Tuesday, February 6, 2007
Not all wood is created equal
Little did I think my life would come full circle. 1981 was the year I got my first job and it just happened to be in lumber…… well, in publishing about wood harvesting and production. I was then, a recent college graduate who wanted to work in journalism. So I became a sales representative for a publishing company that targeted advertisers who sold products and services to loggers and wood producers. (www.hattonbrown.com).
And now, 25 years later, I find that I am fascinated by the production of lumber….. again. But I’ve learned a lot in the intervening years. For one thing, the term “FSC” was not one that we bandied about in the 80’s. As with lots of things, we were generally unaware that lumber was a commodity that might one day run out. Yes, there was controversy over the protection of the spotted owl and a general appreciation for “responsible” conservation of forests. In fact, any logger would have agreed that clear-cutting was a myopic way of producing lumber for a consuming nation of wood products.
Sadly, large logging, paper, and lumber producers don't seem to have a “stewardship” philosophy about the forests they are cutting down. And neither does our current government. After a series of EPA chiefs that have been more aligned with lobbyists than the natural resources they were entrusted to protect, we have a scarcity situation on our hands. As with water (see earlier post) and oil, wood is likely not to be readily available to our future generations if we don't change our practices now-- in this generation.
That’s why wood is now a focus for green renovation. How can we consume responsibly? What wood is readily available? What are alternatives?
FSC lumber: It’s the guarantee that lumber has been produced “responsibly” and by using these “approved products,” it effectively assures that there will be more wood for the next generation.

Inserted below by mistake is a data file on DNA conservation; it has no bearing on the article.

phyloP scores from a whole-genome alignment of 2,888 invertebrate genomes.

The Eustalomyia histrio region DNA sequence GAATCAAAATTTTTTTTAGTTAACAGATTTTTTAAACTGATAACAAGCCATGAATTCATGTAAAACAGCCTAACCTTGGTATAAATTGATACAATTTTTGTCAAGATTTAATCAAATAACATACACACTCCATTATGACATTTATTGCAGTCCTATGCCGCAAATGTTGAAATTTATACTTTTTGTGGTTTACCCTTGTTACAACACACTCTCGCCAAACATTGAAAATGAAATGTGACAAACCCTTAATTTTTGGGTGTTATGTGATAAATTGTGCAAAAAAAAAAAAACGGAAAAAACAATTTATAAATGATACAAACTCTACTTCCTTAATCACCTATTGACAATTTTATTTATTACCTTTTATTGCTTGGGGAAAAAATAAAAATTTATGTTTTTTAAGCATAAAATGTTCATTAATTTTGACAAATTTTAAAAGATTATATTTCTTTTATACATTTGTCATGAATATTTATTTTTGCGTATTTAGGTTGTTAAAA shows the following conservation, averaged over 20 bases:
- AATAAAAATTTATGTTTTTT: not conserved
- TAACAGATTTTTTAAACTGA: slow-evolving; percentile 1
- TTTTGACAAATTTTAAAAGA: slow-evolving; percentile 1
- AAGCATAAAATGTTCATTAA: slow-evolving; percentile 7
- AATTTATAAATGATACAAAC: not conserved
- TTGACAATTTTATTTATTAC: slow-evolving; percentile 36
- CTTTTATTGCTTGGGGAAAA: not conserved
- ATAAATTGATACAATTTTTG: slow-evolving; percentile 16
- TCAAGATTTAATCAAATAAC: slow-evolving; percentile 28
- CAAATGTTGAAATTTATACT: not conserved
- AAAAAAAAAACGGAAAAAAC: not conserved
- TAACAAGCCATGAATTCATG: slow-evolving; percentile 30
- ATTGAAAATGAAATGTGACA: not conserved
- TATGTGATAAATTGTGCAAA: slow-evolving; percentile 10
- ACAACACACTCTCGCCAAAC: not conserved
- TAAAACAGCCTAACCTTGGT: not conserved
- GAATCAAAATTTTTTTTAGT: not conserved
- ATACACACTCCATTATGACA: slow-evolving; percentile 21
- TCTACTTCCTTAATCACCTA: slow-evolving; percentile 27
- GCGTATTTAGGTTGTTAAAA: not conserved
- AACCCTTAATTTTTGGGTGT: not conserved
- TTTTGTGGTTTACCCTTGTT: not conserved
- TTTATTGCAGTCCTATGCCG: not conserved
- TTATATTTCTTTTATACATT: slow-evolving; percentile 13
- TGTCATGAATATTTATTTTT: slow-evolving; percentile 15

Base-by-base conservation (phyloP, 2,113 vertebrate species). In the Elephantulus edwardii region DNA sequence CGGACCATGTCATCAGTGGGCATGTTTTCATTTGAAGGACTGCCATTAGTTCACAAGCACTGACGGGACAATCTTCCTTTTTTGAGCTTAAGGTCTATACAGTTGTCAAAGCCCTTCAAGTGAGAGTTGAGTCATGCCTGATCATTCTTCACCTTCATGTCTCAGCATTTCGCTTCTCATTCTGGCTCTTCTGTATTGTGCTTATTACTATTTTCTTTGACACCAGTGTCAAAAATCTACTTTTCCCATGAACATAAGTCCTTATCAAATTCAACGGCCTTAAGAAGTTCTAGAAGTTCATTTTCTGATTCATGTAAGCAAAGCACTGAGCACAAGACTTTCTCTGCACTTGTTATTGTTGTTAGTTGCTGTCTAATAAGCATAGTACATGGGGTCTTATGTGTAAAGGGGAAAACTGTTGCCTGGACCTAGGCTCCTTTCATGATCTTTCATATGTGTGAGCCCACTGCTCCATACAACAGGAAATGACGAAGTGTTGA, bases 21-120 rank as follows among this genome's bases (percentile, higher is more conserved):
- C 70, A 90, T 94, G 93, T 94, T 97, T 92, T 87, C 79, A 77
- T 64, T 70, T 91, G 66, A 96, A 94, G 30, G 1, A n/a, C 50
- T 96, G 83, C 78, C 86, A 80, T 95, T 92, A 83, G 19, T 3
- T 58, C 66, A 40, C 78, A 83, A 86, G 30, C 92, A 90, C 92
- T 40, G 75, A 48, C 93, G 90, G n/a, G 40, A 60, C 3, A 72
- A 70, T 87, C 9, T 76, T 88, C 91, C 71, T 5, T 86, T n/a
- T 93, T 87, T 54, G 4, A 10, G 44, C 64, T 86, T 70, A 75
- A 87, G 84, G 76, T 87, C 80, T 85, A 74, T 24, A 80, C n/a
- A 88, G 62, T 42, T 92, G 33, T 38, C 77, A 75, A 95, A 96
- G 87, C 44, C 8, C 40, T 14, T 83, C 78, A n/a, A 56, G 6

Reclaimed lumber: Lots of industrious people have decided to trade in what others cast off or dispose of. As a result, there are wonderful recycled wood floors, beams and architectural elements that are waiting for a new home. A former Ziff Davis colleague has a thriving business that caters to the high end and the end result is beautiful wood full of sheen and character.
Dakota burl and Biofiber sheets: These products are made in Minnesota of waste crop materials-- but the bottom line is that they use less virgin materials, less embodied energy, and less chemicals.
Kirei board: (pronounced ki ray') is an engineered panel product constructed from the stalks of the Sorghum plant. The stalks left over after harvest are heat-pressed with a non-toxic adhesive to form a lightweight, strong, unique product. Kirei Board is used for all interior architectural millwork applications. It is not rated as a structural panel for exterior applications.
Bamboo plywood: is made from 100 percent rapidly renewable bamboo, using adhesives that are both strong and emissions free. It can be cut and sanded using conventional woodworking equipment. It can also be glued or mechanically fastened using the same materials and fasteners commonly used with wood. Bamboo is a low resin, open grained material that takes stains and finishes exceptionally well.